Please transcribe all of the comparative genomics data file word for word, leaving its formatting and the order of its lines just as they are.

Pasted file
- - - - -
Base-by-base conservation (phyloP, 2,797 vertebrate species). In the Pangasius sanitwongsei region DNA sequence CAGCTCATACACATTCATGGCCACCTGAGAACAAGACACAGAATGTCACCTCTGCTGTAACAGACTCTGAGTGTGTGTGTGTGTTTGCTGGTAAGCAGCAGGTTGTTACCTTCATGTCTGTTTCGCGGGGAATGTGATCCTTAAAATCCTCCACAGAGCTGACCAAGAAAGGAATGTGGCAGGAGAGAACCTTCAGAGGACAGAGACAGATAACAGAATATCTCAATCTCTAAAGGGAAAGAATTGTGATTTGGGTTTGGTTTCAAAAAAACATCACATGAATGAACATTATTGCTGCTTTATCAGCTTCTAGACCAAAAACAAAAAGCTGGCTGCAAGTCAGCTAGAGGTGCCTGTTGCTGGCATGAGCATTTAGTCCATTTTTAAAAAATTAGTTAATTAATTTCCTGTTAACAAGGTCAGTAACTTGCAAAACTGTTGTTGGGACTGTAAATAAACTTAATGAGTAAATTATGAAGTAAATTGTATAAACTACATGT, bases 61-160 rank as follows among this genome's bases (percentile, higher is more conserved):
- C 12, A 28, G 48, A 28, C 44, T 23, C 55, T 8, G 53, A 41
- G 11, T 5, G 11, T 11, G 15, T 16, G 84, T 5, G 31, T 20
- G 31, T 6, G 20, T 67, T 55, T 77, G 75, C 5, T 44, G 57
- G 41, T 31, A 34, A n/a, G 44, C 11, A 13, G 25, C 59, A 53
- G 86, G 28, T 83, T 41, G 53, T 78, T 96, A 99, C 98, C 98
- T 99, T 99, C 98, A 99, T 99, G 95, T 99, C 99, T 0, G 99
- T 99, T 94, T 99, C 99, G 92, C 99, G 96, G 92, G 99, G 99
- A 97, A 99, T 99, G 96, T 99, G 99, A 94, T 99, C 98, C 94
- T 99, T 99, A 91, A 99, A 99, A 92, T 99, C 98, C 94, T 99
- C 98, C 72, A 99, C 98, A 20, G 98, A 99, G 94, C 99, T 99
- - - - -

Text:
Base-by-base conservation (phyloP, 2,797 vertebrate species). In the Pangasius sanitwongsei region DNA sequence CAGCTCATACACATTCATGGCCACCTGAGAACAAGACACAGAATGTCACCTCTGCTGTAACAGACTCTGAGTGTGTGTGTGTGTTTGCTGGTAAGCAGCAGGTTGTTACCTTCATGTCTGTTTCGCGGGGAATGTGATCCTTAAAATCCTCCACAGAGCTGACCAAGAAAGGAATGTGGCAGGAGAGAACCTTCAGAGGACAGAGACAGATAACAGAATATCTCAATCTCTAAAGGGAAAGAATTGTGATTTGGGTTTGGTTTCAAAAAAACATCACATGAATGAACATTATTGCTGCTTTATCAGCTTCTAGACCAAAAACAAAAAGCTGGCTGCAAGTCAGCTAGAGGTGCCTGTTGCTGGCATGAGCATTTAGTCCATTTTTAAAAAATTAGTTAATTAATTTCCTGTTAACAAGGTCAGTAACTTGCAAAACTGTTGTTGGGACTGTAAATAAACTTAATGAGTAAATTATGAAGTAAATTGTATAAACTACATGT, bases 61-160 rank as follows among this genome's bases (percentile, higher is more conserved):
- C 12, A 28, G 48, A 28, C 44, T 23, C 55, T 8, G 53, A 41
- G 11, T 5, G 11, T 11, G 15, T 16, G 84, T 5, G 31, T 20
- G 31, T 6, G 20, T 67, T 55, T 77, G 75, C 5, T 44, G 57
- G 41, T 31, A 34, A n/a, G 44, C 11, A 13, G 25, C 59, A 53
- G 86, G 28, T 83, T 41, G 53, T 78, T 96, A 99, C 98, C 98
- T 99, T 99, C 98, A 99, T 99, G 95, T 99, C 99, T 0, G 99
- T 99, T 94, T 99, C 99, G 92, C 99, G 96, G 92, G 99, G 99
- A 97, A 99, T 99, G 96, T 99, G 99, A 94, T 99, C 98, C 94
- T 99, T 99, A 91, A 99, A 99, A 92, T 99, C 98, C 94, T 99
- C 98, C 72, A 99, C 98, A 20, G 98, A 99, G 94, C 99, T 99